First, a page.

To investigate the people who would have lived in the village and the type of lives they led, a "walk" through the census revealed some interesting facts. By searching for neighbours in the census it is possible to follow in the footsteps of the census taker as he walked from house to house down the streets of Combe. Some of the road names exist today others have changed. The route started in Hornes Lane and up Gritney Hill to Combe Mill. He then turned down Bolton's Lane to East End. Plantation Road led him to Alma Grove where the Collier family were to live in the 1960s. Back in the village he came to Akerman's farm and out along the Stonesfield Road to New Road. He then turned back into the village past the Colliers and the Woodward's houses and up to the Vicarage and the Rectory House where the Honourable Colonel Robert Spencer resided. He then walked on past the village Grocers and the two pubs, The Malboro Arms run by Cornelius Lucket and the Royal Oak run by Mary Lucket. Perhaps he rested here for a pint of real country ale before moving on to the next village for here the census returns ended.

The statistics of that survey show a population in 1881 of a little over 500 people, half of whom were children. It would have been a lively village with houses and streets full of noisy children playing happily together.

There were probably a lot of intermarriages taking place throughout the village with families growing up and staying on to work in the community. Combe was a true English village where people in the 19th century were born, married, lived and died passing on their homes and their trades to future generations. More than two thirds of the people living in Combe were actually born in the village and together with those born in nearby villages almost 500 of the residents or 90% were locals. Many households even share the same names such as the Woodwards with 38 people coming from 8 families around the village. Other names like Slatter, Busby, Horne, Huckins, Luckett, Margetts, Collett and our Collier family record 16 or more residents each. The Busby's are still well known to the Collier family and is is believed, related at some point. They ran the Farm at the edge of the village and may have run the village shop.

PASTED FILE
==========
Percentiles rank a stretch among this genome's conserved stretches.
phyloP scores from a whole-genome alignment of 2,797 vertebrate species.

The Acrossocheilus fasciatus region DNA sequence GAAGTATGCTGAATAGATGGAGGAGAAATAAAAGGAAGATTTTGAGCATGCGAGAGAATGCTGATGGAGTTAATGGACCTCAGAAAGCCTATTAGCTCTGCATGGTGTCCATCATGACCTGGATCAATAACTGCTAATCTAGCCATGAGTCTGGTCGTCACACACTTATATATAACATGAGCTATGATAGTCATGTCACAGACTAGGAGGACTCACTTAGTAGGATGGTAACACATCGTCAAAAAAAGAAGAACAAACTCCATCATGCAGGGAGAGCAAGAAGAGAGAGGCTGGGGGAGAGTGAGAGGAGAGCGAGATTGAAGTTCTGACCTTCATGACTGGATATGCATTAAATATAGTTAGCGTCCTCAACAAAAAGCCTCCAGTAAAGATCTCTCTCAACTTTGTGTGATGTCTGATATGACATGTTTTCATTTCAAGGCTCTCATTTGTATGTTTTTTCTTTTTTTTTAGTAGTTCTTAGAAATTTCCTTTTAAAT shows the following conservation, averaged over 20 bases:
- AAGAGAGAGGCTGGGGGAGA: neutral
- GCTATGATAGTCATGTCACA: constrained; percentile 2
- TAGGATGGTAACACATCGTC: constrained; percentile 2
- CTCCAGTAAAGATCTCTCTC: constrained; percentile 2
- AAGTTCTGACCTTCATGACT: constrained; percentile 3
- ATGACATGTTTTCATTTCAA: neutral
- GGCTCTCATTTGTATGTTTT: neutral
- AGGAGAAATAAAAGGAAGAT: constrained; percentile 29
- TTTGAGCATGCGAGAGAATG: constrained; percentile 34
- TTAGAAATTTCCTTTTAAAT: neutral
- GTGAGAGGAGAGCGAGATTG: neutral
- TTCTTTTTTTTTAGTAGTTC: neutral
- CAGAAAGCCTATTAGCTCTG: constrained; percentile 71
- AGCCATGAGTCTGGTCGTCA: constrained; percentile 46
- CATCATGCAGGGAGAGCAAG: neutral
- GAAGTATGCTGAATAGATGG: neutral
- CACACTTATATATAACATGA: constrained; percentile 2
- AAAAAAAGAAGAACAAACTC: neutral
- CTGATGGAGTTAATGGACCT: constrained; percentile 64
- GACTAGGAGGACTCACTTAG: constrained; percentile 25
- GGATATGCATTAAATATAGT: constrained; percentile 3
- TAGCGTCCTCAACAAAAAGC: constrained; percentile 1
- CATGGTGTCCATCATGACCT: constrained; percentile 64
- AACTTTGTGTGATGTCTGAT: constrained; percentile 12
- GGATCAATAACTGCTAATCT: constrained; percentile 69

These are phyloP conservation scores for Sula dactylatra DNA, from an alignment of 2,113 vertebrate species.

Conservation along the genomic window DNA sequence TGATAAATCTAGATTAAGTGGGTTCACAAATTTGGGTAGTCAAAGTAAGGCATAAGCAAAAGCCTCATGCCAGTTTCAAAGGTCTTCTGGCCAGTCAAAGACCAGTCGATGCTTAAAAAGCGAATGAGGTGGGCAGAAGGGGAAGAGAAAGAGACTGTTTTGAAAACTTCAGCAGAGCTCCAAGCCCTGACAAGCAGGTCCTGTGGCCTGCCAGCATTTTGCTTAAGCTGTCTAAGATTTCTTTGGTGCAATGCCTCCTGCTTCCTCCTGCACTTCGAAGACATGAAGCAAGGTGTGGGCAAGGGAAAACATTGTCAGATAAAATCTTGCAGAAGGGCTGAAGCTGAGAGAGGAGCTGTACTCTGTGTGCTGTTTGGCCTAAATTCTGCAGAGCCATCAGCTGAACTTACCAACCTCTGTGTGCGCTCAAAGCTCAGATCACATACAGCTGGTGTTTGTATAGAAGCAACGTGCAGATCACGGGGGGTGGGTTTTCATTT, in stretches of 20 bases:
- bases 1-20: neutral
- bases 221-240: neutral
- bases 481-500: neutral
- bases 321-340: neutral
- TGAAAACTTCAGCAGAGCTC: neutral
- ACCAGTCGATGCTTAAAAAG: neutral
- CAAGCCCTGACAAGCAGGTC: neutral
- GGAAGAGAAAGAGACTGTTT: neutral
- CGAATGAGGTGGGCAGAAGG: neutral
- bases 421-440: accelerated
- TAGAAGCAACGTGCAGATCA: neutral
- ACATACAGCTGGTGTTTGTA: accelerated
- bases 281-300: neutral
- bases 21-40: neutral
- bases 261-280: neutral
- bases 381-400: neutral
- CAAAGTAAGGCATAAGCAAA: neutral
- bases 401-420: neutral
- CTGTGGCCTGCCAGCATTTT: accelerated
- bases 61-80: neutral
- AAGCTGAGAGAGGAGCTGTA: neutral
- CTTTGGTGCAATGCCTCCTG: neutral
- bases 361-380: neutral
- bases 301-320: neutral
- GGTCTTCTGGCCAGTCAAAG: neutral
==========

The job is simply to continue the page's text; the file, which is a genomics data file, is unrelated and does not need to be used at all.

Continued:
Of the 300 adults in employment, the majority worked on the land as farmers, labourers, woodmen and gardeners. It was a real rural community perhaps almost self sufficient in producing food, buildings and running local services like schools and shops. Interestingly, many of the women folk worked in the clothing trade especially making gloves which must have been a local cottage industry.

Like most communities it had its share of public houses, a school and a vicarage. The retired Colonel and his Lady wife acted as JPs for the area.

There are many funny tales about the foolish things people of Combe found to do. So much so that it earned a nickname "Coot Combe" or "Silly Combe". Silly is a medieval word meaning blessed or happy. There is a rhyme originating from Ebrington, Gloucestershire which is very appropriate to the villagers. It is said that they felt their church tower was not high enough compared to another local village so they had the bright idea to help it grow. Legend has it that they collected manure and packed it around the foundations in the hope that like roses it would grow bigger. The poem tells: